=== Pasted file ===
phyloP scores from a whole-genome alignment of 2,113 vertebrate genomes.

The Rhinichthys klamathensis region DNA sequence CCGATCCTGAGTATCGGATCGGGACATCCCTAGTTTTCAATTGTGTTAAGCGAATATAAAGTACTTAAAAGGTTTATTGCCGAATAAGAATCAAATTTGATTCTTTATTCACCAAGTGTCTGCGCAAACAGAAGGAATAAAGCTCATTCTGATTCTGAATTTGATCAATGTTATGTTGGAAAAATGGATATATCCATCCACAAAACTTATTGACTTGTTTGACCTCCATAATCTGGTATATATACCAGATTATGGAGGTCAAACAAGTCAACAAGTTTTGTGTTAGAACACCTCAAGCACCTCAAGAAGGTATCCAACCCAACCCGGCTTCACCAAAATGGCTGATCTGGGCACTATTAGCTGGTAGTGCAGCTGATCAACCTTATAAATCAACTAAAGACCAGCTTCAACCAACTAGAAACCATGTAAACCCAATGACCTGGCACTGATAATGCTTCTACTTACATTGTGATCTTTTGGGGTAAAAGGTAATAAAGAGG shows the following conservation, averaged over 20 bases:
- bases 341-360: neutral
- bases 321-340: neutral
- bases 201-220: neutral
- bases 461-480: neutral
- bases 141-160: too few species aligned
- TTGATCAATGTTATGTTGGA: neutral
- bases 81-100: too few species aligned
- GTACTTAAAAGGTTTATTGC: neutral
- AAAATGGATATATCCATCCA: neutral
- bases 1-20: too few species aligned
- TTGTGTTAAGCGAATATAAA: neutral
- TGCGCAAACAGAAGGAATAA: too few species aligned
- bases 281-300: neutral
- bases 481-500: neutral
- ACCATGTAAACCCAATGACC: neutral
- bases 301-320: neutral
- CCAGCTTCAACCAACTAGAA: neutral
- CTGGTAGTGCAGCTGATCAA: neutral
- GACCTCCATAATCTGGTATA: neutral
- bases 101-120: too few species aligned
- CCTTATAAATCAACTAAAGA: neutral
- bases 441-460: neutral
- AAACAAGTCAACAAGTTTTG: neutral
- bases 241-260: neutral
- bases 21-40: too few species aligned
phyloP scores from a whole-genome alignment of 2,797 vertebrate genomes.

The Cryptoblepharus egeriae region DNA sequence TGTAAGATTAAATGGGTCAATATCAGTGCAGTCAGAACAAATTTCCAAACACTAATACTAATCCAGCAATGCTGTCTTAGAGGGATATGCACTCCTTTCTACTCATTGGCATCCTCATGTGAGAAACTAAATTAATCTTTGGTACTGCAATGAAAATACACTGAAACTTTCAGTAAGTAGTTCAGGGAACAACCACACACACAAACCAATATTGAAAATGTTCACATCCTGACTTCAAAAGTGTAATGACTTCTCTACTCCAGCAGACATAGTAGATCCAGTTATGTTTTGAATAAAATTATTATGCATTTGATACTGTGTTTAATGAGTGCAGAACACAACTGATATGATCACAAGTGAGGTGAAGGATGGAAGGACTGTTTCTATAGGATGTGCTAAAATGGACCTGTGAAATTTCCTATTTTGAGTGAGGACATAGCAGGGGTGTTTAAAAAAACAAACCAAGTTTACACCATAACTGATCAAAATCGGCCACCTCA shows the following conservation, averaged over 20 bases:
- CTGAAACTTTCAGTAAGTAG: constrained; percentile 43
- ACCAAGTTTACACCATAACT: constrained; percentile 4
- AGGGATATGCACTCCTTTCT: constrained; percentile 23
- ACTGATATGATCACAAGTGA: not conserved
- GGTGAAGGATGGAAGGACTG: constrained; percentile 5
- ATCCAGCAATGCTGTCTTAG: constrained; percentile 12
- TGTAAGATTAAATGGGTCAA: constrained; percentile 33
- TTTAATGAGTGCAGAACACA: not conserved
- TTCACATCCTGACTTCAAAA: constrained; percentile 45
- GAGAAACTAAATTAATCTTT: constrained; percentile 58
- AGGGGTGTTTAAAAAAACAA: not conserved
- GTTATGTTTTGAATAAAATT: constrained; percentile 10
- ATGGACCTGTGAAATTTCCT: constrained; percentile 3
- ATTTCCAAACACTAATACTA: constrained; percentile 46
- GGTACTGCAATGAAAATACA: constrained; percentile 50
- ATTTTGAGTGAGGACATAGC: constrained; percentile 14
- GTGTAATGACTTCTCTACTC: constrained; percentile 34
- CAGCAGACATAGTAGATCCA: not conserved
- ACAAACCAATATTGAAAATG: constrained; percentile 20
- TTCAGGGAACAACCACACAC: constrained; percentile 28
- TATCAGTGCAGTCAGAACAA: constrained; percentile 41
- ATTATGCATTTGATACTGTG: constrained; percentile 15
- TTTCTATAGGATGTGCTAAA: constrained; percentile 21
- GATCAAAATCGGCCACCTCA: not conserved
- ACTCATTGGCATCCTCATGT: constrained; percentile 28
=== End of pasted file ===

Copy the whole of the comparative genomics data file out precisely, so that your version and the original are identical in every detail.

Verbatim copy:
phyloP scores from a whole-genome alignment of 2,113 vertebrate genomes.

The Rhinichthys klamathensis region DNA sequence CCGATCCTGAGTATCGGATCGGGACATCCCTAGTTTTCAATTGTGTTAAGCGAATATAAAGTACTTAAAAGGTTTATTGCCGAATAAGAATCAAATTTGATTCTTTATTCACCAAGTGTCTGCGCAAACAGAAGGAATAAAGCTCATTCTGATTCTGAATTTGATCAATGTTATGTTGGAAAAATGGATATATCCATCCACAAAACTTATTGACTTGTTTGACCTCCATAATCTGGTATATATACCAGATTATGGAGGTCAAACAAGTCAACAAGTTTTGTGTTAGAACACCTCAAGCACCTCAAGAAGGTATCCAACCCAACCCGGCTTCACCAAAATGGCTGATCTGGGCACTATTAGCTGGTAGTGCAGCTGATCAACCTTATAAATCAACTAAAGACCAGCTTCAACCAACTAGAAACCATGTAAACCCAATGACCTGGCACTGATAATGCTTCTACTTACATTGTGATCTTTTGGGGTAAAAGGTAATAAAGAGG shows the following conservation, averaged over 20 bases:
- bases 341-360: neutral
- bases 321-340: neutral
- bases 201-220: neutral
- bases 461-480: neutral
- bases 141-160: too few species aligned
- TTGATCAATGTTATGTTGGA: neutral
- bases 81-100: too few species aligned
- GTACTTAAAAGGTTTATTGC: neutral
- AAAATGGATATATCCATCCA: neutral
- bases 1-20: too few species aligned
- TTGTGTTAAGCGAATATAAA: neutral
- TGCGCAAACAGAAGGAATAA: too few species aligned
- bases 281-300: neutral
- bases 481-500: neutral
- ACCATGTAAACCCAATGACC: neutral
- bases 301-320: neutral
- CCAGCTTCAACCAACTAGAA: neutral
- CTGGTAGTGCAGCTGATCAA: neutral
- GACCTCCATAATCTGGTATA: neutral
- bases 101-120: too few species aligned
- CCTTATAAATCAACTAAAGA: neutral
- bases 441-460: neutral
- AAACAAGTCAACAAGTTTTG: neutral
- bases 241-260: neutral
- bases 21-40: too few species aligned
phyloP scores from a whole-genome alignment of 2,797 vertebrate genomes.

The Cryptoblepharus egeriae region DNA sequence TGTAAGATTAAATGGGTCAATATCAGTGCAGTCAGAACAAATTTCCAAACACTAATACTAATCCAGCAATGCTGTCTTAGAGGGATATGCACTCCTTTCTACTCATTGGCATCCTCATGTGAGAAACTAAATTAATCTTTGGTACTGCAATGAAAATACACTGAAACTTTCAGTAAGTAGTTCAGGGAACAACCACACACACAAACCAATATTGAAAATGTTCACATCCTGACTTCAAAAGTGTAATGACTTCTCTACTCCAGCAGACATAGTAGATCCAGTTATGTTTTGAATAAAATTATTATGCATTTGATACTGTGTTTAATGAGTGCAGAACACAACTGATATGATCACAAGTGAGGTGAAGGATGGAAGGACTGTTTCTATAGGATGTGCTAAAATGGACCTGTGAAATTTCCTATTTTGAGTGAGGACATAGCAGGGGTGTTTAAAAAAACAAACCAAGTTTACACCATAACTGATCAAAATCGGCCACCTCA shows the following conservation, averaged over 20 bases:
- CTGAAACTTTCAGTAAGTAG: constrained; percentile 43
- ACCAAGTTTACACCATAACT: constrained; percentile 4
- AGGGATATGCACTCCTTTCT: constrained; percentile 23
- ACTGATATGATCACAAGTGA: not conserved
- GGTGAAGGATGGAAGGACTG: constrained; percentile 5
- ATCCAGCAATGCTGTCTTAG: constrained; percentile 12
- TGTAAGATTAAATGGGTCAA: constrained; percentile 33
- TTTAATGAGTGCAGAACACA: not conserved
- TTCACATCCTGACTTCAAAA: constrained; percentile 45
- GAGAAACTAAATTAATCTTT: constrained; percentile 58
- AGGGGTGTTTAAAAAAACAA: not conserved
- GTTATGTTTTGAATAAAATT: constrained; percentile 10
- ATGGACCTGTGAAATTTCCT: constrained; percentile 3
- ATTTCCAAACACTAATACTA: constrained; percentile 46
- GGTACTGCAATGAAAATACA: constrained; percentile 50
- ATTTTGAGTGAGGACATAGC: constrained; percentile 14
- GTGTAATGACTTCTCTACTC: constrained; percentile 34
- CAGCAGACATAGTAGATCCA: not conserved
- ACAAACCAATATTGAAAATG: constrained; percentile 20
- TTCAGGGAACAACCACACAC: constrained; percentile 28
- TATCAGTGCAGTCAGAACAA: constrained; percentile 41
- ATTATGCATTTGATACTGTG: constrained; percentile 15
- TTTCTATAGGATGTGCTAAA: constrained; percentile 21
- GATCAAAATCGGCCACCTCA: not conserved
- ACTCATTGGCATCCTCATGT: constrained; percentile 28